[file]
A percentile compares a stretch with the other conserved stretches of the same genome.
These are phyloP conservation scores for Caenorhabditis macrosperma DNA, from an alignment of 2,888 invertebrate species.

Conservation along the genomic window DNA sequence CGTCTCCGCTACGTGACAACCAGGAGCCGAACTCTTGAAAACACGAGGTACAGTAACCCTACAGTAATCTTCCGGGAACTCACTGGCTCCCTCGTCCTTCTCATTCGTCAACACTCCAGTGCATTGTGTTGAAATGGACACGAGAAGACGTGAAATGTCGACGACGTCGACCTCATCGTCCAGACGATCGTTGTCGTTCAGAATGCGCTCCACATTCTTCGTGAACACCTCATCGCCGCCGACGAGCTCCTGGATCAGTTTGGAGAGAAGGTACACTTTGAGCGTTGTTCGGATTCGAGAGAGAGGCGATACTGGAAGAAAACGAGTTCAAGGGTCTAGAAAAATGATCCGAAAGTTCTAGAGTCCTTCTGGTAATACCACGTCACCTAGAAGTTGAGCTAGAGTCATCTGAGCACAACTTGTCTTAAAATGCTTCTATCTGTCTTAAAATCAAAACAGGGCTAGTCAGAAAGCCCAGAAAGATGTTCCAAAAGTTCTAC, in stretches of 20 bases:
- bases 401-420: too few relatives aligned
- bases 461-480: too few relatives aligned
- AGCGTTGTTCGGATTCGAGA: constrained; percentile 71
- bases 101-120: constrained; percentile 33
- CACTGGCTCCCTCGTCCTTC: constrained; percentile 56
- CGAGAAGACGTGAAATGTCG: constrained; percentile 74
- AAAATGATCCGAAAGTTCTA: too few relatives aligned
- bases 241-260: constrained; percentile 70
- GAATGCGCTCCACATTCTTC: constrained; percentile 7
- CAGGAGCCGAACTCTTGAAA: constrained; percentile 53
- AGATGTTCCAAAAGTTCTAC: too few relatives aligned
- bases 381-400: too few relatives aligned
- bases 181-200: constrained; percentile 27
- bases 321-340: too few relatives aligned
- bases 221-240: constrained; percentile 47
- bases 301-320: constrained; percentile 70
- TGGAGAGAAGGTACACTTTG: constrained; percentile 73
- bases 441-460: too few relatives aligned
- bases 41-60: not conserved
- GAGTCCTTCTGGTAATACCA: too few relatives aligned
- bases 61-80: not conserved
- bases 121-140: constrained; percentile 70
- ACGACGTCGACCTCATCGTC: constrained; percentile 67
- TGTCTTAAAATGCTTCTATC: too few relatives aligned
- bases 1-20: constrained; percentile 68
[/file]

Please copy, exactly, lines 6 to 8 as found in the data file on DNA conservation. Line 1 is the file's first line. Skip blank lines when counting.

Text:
- AGCGTTGTTCGGATTCGAGA: constrained; percentile 71
- bases 101-120: constrained; percentile 33
- CACTGGCTCCCTCGTCCTTC: constrained; percentile 56